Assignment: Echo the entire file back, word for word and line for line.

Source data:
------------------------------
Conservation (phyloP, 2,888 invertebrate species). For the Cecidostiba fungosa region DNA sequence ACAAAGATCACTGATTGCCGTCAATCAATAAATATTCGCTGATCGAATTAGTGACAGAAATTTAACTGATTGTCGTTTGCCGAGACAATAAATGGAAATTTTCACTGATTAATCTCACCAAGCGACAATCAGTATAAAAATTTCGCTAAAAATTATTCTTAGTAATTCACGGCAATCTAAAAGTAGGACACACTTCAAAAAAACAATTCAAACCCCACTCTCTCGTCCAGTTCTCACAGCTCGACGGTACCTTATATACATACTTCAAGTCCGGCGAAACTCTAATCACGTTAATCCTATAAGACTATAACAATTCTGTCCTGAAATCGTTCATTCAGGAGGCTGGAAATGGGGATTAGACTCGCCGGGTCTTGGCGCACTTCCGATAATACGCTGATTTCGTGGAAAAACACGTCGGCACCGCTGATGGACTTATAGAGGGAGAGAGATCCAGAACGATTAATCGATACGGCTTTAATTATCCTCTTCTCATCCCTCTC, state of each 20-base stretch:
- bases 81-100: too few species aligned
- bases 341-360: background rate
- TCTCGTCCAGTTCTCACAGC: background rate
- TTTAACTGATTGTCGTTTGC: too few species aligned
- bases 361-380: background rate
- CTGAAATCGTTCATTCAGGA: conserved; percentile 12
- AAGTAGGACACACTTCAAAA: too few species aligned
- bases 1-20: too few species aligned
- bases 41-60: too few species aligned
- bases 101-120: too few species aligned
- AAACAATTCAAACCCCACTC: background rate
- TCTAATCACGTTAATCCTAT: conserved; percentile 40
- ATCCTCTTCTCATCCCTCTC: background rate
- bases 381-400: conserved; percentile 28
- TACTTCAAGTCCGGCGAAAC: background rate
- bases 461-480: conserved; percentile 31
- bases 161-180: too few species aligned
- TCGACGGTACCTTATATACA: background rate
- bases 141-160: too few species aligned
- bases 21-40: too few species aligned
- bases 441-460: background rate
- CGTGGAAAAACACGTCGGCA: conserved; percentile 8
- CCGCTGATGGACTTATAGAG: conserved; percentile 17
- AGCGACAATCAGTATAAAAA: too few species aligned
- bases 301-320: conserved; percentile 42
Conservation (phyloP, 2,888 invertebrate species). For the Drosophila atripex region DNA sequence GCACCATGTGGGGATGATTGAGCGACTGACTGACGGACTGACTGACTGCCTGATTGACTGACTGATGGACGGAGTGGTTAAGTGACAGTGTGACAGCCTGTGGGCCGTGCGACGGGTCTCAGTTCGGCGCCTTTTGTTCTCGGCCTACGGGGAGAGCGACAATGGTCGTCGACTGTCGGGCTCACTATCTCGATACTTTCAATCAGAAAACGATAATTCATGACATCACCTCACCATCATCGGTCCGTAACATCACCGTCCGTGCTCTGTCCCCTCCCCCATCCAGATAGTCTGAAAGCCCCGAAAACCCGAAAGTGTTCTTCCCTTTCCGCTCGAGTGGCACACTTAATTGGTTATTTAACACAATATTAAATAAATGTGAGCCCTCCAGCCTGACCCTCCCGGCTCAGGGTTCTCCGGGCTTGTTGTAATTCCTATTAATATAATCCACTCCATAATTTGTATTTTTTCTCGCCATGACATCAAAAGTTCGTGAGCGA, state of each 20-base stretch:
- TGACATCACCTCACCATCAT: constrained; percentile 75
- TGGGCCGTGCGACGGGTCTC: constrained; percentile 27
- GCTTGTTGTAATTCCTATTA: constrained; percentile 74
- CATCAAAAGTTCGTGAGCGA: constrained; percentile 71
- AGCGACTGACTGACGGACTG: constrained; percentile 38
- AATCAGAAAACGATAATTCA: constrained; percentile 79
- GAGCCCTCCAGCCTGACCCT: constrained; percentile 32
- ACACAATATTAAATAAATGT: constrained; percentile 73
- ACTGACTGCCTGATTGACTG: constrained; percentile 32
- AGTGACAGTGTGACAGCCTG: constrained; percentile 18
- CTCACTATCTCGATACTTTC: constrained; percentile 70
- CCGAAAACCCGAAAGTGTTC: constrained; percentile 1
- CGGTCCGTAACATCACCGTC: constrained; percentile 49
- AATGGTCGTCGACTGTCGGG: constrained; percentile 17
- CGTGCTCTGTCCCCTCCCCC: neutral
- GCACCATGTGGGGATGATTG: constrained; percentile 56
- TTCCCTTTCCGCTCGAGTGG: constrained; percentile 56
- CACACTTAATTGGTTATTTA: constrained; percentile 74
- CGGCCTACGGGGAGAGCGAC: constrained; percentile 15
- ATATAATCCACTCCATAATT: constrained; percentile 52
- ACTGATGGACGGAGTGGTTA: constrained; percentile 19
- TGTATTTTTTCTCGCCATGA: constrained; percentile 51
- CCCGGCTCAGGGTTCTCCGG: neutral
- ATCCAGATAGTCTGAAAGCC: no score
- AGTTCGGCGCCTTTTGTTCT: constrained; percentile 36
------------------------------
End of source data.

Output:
Conservation (phyloP, 2,888 invertebrate species). For the Cecidostiba fungosa region DNA sequence ACAAAGATCACTGATTGCCGTCAATCAATAAATATTCGCTGATCGAATTAGTGACAGAAATTTAACTGATTGTCGTTTGCCGAGACAATAAATGGAAATTTTCACTGATTAATCTCACCAAGCGACAATCAGTATAAAAATTTCGCTAAAAATTATTCTTAGTAATTCACGGCAATCTAAAAGTAGGACACACTTCAAAAAAACAATTCAAACCCCACTCTCTCGTCCAGTTCTCACAGCTCGACGGTACCTTATATACATACTTCAAGTCCGGCGAAACTCTAATCACGTTAATCCTATAAGACTATAACAATTCTGTCCTGAAATCGTTCATTCAGGAGGCTGGAAATGGGGATTAGACTCGCCGGGTCTTGGCGCACTTCCGATAATACGCTGATTTCGTGGAAAAACACGTCGGCACCGCTGATGGACTTATAGAGGGAGAGAGATCCAGAACGATTAATCGATACGGCTTTAATTATCCTCTTCTCATCCCTCTC, state of each 20-base stretch:
- bases 81-100: too few species aligned
- bases 341-360: background rate
- TCTCGTCCAGTTCTCACAGC: background rate
- TTTAACTGATTGTCGTTTGC: too few species aligned
- bases 361-380: background rate
- CTGAAATCGTTCATTCAGGA: conserved; percentile 12
- AAGTAGGACACACTTCAAAA: too few species aligned
- bases 1-20: too few species aligned
- bases 41-60: too few species aligned
- bases 101-120: too few species aligned
- AAACAATTCAAACCCCACTC: background rate
- TCTAATCACGTTAATCCTAT: conserved; percentile 40
- ATCCTCTTCTCATCCCTCTC: background rate
- bases 381-400: conserved; percentile 28
- TACTTCAAGTCCGGCGAAAC: background rate
- bases 461-480: conserved; percentile 31
- bases 161-180: too few species aligned
- TCGACGGTACCTTATATACA: background rate
- bases 141-160: too few species aligned
- bases 21-40: too few species aligned
- bases 441-460: background rate
- CGTGGAAAAACACGTCGGCA: conserved; percentile 8
- CCGCTGATGGACTTATAGAG: conserved; percentile 17
- AGCGACAATCAGTATAAAAA: too few species aligned
- bases 301-320: conserved; percentile 42
Conservation (phyloP, 2,888 invertebrate species). For the Drosophila atripex region DNA sequence GCACCATGTGGGGATGATTGAGCGACTGACTGACGGACTGACTGACTGCCTGATTGACTGACTGATGGACGGAGTGGTTAAGTGACAGTGTGACAGCCTGTGGGCCGTGCGACGGGTCTCAGTTCGGCGCCTTTTGTTCTCGGCCTACGGGGAGAGCGACAATGGTCGTCGACTGTCGGGCTCACTATCTCGATACTTTCAATCAGAAAACGATAATTCATGACATCACCTCACCATCATCGGTCCGTAACATCACCGTCCGTGCTCTGTCCCCTCCCCCATCCAGATAGTCTGAAAGCCCCGAAAACCCGAAAGTGTTCTTCCCTTTCCGCTCGAGTGGCACACTTAATTGGTTATTTAACACAATATTAAATAAATGTGAGCCCTCCAGCCTGACCCTCCCGGCTCAGGGTTCTCCGGGCTTGTTGTAATTCCTATTAATATAATCCACTCCATAATTTGTATTTTTTCTCGCCATGACATCAAAAGTTCGTGAGCGA, state of each 20-base stretch:
- TGACATCACCTCACCATCAT: constrained; percentile 75
- TGGGCCGTGCGACGGGTCTC: constrained; percentile 27
- GCTTGTTGTAATTCCTATTA: constrained; percentile 74
- CATCAAAAGTTCGTGAGCGA: constrained; percentile 71
- AGCGACTGACTGACGGACTG: constrained; percentile 38
- AATCAGAAAACGATAATTCA: constrained; percentile 79
- GAGCCCTCCAGCCTGACCCT: constrained; percentile 32
- ACACAATATTAAATAAATGT: constrained; percentile 73
- ACTGACTGCCTGATTGACTG: constrained; percentile 32
- AGTGACAGTGTGACAGCCTG: constrained; percentile 18
- CTCACTATCTCGATACTTTC: constrained; percentile 70
- CCGAAAACCCGAAAGTGTTC: constrained; percentile 1
- CGGTCCGTAACATCACCGTC: constrained; percentile 49
- AATGGTCGTCGACTGTCGGG: constrained; percentile 17
- CGTGCTCTGTCCCCTCCCCC: neutral
- GCACCATGTGGGGATGATTG: constrained; percentile 56
- TTCCCTTTCCGCTCGAGTGG: constrained; percentile 56
- CACACTTAATTGGTTATTTA: constrained; percentile 74
- CGGCCTACGGGGAGAGCGAC: constrained; percentile 15
- ATATAATCCACTCCATAATT: constrained; percentile 52
- ACTGATGGACGGAGTGGTTA: constrained; percentile 19
- TGTATTTTTTCTCGCCATGA: constrained; percentile 51
- CCCGGCTCAGGGTTCTCCGG: neutral
- ATCCAGATAGTCTGAAAGCC: no score
- AGTTCGGCGCCTTTTGTTCT: constrained; percentile 36